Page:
When you configure encryption, select 128-bit WEP (Wired Equivalent Privacy). For most routers, you will provide a passphrase that your router uses to generate several keys. Make sure your passphrase is unique and long (you don't need to memorize it). For example, you could use the last sentence you spoke. After you create a passphrase, your router will display four encryption keys, each normally 26 characters long. Write down the first key.

Wireless router Wireless Security page, including passphrase and encryption keys

The security level of 128-bit WEP encryption is high enough for most people.

Administrative password

The last configuration change you should make is to the administrative password. Just like any other password, the administrative password should not be a word you can find in the dictionary, and it should be a combination of letters, numbers, and symbols. Be sure you can remember this password, because you'll need it if you ever have to change your router's settings.


Tip: Write down your passwords on a piece of paper and store them in your home safe if you have one. If you don't have a home safe, store your passwords with your other important family documents. If you think of your passwords as important documents, you'll always know where to find them.

Wireless router password page

Now that you have configured your wireless router, named your wireless network, protected it, and assigned an administrative password, you are ready for the last step:

Disconnect the network cable from your computer—you'll be able to connect wirelessly from now on.

Connect your computers and devices

If your computer does not have wireless network support built in, you can install a wired or a wireless network adapter. Windows XP will automatically detect the new adapter and might prompt you to insert the CD that came with it. The on-screen instructions will guide you through the configuration process.

Windows XP Service Pack 2 (SP2) is not required for wireless networking, but it does make setting one up much easier. SP2 also helps protect you against viruses, worms, and other Internet intruders. To install SP2, visit Microsoft Update. The steps below apply only if you're using SP2. Windows XP will show an icon with a notification that says it has found wireless networks.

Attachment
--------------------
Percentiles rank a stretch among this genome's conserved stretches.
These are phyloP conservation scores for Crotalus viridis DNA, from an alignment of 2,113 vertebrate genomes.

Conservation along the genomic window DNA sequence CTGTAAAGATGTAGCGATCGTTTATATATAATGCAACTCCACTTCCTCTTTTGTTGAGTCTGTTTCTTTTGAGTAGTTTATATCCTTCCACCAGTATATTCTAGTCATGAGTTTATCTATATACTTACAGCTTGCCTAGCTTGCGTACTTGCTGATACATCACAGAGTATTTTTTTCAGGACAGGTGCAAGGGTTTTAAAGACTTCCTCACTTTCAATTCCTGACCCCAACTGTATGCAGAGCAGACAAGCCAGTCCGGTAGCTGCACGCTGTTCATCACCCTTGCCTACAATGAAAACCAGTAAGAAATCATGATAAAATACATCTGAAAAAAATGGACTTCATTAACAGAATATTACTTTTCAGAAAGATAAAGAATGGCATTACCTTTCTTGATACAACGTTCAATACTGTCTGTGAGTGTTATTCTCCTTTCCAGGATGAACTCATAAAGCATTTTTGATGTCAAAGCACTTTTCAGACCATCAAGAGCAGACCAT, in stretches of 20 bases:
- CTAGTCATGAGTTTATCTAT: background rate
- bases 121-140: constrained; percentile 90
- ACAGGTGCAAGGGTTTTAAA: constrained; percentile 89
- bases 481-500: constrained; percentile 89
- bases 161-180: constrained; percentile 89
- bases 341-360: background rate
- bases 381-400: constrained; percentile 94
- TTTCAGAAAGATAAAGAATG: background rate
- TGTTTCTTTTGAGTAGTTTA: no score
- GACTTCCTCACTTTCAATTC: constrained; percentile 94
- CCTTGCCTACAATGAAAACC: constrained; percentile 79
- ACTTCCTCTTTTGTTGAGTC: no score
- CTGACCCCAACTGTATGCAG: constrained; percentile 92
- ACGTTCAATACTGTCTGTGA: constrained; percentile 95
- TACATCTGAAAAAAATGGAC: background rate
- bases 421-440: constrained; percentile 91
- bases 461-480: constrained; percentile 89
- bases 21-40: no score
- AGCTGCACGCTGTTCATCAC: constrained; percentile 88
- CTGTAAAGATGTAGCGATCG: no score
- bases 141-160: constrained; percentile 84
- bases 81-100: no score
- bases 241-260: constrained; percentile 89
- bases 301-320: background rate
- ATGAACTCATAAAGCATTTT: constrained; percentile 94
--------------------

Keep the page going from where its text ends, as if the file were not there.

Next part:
Notification that a wireless network is detected

To connect your computer to your wireless network


Right-click the wireless network icon in the lower right corner of your screen, and then click View Available Wireless Networks.

Wireless network shortcut menu with View Available Wireless Networks selected

Note: If you run into problems, consult the documentation that came with your network adapter. Don't hesitate to call the manufacturer's technical support number for help.


The Wireless Network Connection window appears and displays your wireless network listed with the SSID you chose. If you don't see your network, click Refresh network list in the upper left corner. Click your network, and then click Connect in the lower right corner.

Choose a wireless network page in Wireless Network Connection window


Windows XP prompts you to enter a key. Type the encryption key that you wrote down earlier in both the Network key and Confirm network key boxes, and then click Connect.

Wireless Network Connection window network key page


Windows XP will show its progress as it connects to your network. If the Wireless Network Connection window continues to show Acquiring Network Address, you may have mistyped the encryption key—click Cancel and return to step 3.

After you're connected, you can close the Wireless Network Connection window. Now you're ready to browse the Web wirelessly. You can also create a wireless network in your home that connects your computers, printers, cameras, games, and other accessories for easy access and enjoyment.